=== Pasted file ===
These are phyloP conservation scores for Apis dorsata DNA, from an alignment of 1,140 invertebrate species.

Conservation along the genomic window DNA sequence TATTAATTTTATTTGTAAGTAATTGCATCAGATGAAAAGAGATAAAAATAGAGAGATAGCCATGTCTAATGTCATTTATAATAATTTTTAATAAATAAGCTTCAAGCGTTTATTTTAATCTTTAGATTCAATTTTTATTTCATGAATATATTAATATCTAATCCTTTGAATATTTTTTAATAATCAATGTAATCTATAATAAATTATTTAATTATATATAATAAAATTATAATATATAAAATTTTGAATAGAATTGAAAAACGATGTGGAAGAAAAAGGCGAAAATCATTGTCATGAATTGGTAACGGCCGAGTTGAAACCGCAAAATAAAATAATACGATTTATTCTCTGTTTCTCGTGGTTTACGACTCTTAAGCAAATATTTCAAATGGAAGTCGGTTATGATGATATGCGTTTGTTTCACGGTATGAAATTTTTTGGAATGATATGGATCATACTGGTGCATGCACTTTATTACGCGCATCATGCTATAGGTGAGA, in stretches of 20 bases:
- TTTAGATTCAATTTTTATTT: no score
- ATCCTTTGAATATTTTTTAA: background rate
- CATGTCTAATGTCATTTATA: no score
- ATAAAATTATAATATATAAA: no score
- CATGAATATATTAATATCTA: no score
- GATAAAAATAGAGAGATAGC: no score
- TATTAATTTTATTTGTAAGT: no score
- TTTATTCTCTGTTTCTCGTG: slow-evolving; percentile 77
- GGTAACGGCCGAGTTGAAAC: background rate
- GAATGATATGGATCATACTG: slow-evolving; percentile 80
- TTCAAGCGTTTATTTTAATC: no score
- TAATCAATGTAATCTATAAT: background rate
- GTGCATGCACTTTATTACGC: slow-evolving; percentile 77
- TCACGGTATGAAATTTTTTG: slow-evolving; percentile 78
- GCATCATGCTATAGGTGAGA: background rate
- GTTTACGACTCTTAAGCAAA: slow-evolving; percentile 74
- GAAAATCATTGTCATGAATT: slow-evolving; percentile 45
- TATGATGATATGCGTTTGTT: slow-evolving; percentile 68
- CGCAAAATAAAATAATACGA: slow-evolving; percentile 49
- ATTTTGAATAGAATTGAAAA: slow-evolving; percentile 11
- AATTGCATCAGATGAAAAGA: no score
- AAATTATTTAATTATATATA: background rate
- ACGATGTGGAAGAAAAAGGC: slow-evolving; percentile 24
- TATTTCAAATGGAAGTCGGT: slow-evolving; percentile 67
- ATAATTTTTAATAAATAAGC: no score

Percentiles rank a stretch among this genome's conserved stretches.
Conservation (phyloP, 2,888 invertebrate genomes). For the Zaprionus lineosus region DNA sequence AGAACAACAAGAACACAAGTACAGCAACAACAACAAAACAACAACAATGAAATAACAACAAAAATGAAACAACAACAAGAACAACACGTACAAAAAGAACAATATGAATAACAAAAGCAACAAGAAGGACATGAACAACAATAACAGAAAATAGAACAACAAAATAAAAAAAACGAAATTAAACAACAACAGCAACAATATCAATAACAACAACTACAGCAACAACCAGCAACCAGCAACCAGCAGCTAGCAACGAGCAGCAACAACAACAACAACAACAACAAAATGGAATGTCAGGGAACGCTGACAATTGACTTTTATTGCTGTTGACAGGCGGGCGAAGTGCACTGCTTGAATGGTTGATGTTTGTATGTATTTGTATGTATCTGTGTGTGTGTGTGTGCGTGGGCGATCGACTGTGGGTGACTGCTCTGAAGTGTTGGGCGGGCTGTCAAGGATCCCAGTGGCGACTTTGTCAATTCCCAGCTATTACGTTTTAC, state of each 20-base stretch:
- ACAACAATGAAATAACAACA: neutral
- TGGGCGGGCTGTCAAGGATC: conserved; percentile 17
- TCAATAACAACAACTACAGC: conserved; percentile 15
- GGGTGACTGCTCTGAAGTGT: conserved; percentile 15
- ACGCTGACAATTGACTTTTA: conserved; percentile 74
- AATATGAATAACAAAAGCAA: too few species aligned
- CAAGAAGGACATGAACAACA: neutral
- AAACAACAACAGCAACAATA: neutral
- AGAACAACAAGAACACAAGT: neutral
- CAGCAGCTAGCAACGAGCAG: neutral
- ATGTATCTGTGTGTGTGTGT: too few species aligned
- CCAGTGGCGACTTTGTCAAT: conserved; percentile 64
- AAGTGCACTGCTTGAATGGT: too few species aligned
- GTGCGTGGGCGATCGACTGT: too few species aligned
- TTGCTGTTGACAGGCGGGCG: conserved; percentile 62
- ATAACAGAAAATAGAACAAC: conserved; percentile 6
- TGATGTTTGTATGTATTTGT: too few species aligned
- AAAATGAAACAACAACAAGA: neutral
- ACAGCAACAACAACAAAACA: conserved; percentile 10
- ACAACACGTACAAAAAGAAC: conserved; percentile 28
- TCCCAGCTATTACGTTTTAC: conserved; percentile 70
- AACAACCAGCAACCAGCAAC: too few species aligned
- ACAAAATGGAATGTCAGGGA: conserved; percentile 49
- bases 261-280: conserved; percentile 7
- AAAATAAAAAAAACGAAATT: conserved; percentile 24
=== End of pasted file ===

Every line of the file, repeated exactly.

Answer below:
These are phyloP conservation scores for Apis dorsata DNA, from an alignment of 1,140 invertebrate species.

Conservation along the genomic window DNA sequence TATTAATTTTATTTGTAAGTAATTGCATCAGATGAAAAGAGATAAAAATAGAGAGATAGCCATGTCTAATGTCATTTATAATAATTTTTAATAAATAAGCTTCAAGCGTTTATTTTAATCTTTAGATTCAATTTTTATTTCATGAATATATTAATATCTAATCCTTTGAATATTTTTTAATAATCAATGTAATCTATAATAAATTATTTAATTATATATAATAAAATTATAATATATAAAATTTTGAATAGAATTGAAAAACGATGTGGAAGAAAAAGGCGAAAATCATTGTCATGAATTGGTAACGGCCGAGTTGAAACCGCAAAATAAAATAATACGATTTATTCTCTGTTTCTCGTGGTTTACGACTCTTAAGCAAATATTTCAAATGGAAGTCGGTTATGATGATATGCGTTTGTTTCACGGTATGAAATTTTTTGGAATGATATGGATCATACTGGTGCATGCACTTTATTACGCGCATCATGCTATAGGTGAGA, in stretches of 20 bases:
- TTTAGATTCAATTTTTATTT: no score
- ATCCTTTGAATATTTTTTAA: background rate
- CATGTCTAATGTCATTTATA: no score
- ATAAAATTATAATATATAAA: no score
- CATGAATATATTAATATCTA: no score
- GATAAAAATAGAGAGATAGC: no score
- TATTAATTTTATTTGTAAGT: no score
- TTTATTCTCTGTTTCTCGTG: slow-evolving; percentile 77
- GGTAACGGCCGAGTTGAAAC: background rate
- GAATGATATGGATCATACTG: slow-evolving; percentile 80
- TTCAAGCGTTTATTTTAATC: no score
- TAATCAATGTAATCTATAAT: background rate
- GTGCATGCACTTTATTACGC: slow-evolving; percentile 77
- TCACGGTATGAAATTTTTTG: slow-evolving; percentile 78
- GCATCATGCTATAGGTGAGA: background rate
- GTTTACGACTCTTAAGCAAA: slow-evolving; percentile 74
- GAAAATCATTGTCATGAATT: slow-evolving; percentile 45
- TATGATGATATGCGTTTGTT: slow-evolving; percentile 68
- CGCAAAATAAAATAATACGA: slow-evolving; percentile 49
- ATTTTGAATAGAATTGAAAA: slow-evolving; percentile 11
- AATTGCATCAGATGAAAAGA: no score
- AAATTATTTAATTATATATA: background rate
- ACGATGTGGAAGAAAAAGGC: slow-evolving; percentile 24
- TATTTCAAATGGAAGTCGGT: slow-evolving; percentile 67
- ATAATTTTTAATAAATAAGC: no score

Percentiles rank a stretch among this genome's conserved stretches.
Conservation (phyloP, 2,888 invertebrate genomes). For the Zaprionus lineosus region DNA sequence AGAACAACAAGAACACAAGTACAGCAACAACAACAAAACAACAACAATGAAATAACAACAAAAATGAAACAACAACAAGAACAACACGTACAAAAAGAACAATATGAATAACAAAAGCAACAAGAAGGACATGAACAACAATAACAGAAAATAGAACAACAAAATAAAAAAAACGAAATTAAACAACAACAGCAACAATATCAATAACAACAACTACAGCAACAACCAGCAACCAGCAACCAGCAGCTAGCAACGAGCAGCAACAACAACAACAACAACAACAAAATGGAATGTCAGGGAACGCTGACAATTGACTTTTATTGCTGTTGACAGGCGGGCGAAGTGCACTGCTTGAATGGTTGATGTTTGTATGTATTTGTATGTATCTGTGTGTGTGTGTGTGCGTGGGCGATCGACTGTGGGTGACTGCTCTGAAGTGTTGGGCGGGCTGTCAAGGATCCCAGTGGCGACTTTGTCAATTCCCAGCTATTACGTTTTAC, state of each 20-base stretch:
- ACAACAATGAAATAACAACA: neutral
- TGGGCGGGCTGTCAAGGATC: conserved; percentile 17
- TCAATAACAACAACTACAGC: conserved; percentile 15
- GGGTGACTGCTCTGAAGTGT: conserved; percentile 15
- ACGCTGACAATTGACTTTTA: conserved; percentile 74
- AATATGAATAACAAAAGCAA: too few species aligned
- CAAGAAGGACATGAACAACA: neutral
- AAACAACAACAGCAACAATA: neutral
- AGAACAACAAGAACACAAGT: neutral
- CAGCAGCTAGCAACGAGCAG: neutral
- ATGTATCTGTGTGTGTGTGT: too few species aligned
- CCAGTGGCGACTTTGTCAAT: conserved; percentile 64
- AAGTGCACTGCTTGAATGGT: too few species aligned
- GTGCGTGGGCGATCGACTGT: too few species aligned
- TTGCTGTTGACAGGCGGGCG: conserved; percentile 62
- ATAACAGAAAATAGAACAAC: conserved; percentile 6
- TGATGTTTGTATGTATTTGT: too few species aligned
- AAAATGAAACAACAACAAGA: neutral
- ACAGCAACAACAACAAAACA: conserved; percentile 10
- ACAACACGTACAAAAAGAAC: conserved; percentile 28
- TCCCAGCTATTACGTTTTAC: conserved; percentile 70
- AACAACCAGCAACCAGCAAC: too few species aligned
- ACAAAATGGAATGTCAGGGA: conserved; percentile 49
- bases 261-280: conserved; percentile 7
- AAAATAAAAAAAACGAAATT: conserved; percentile 24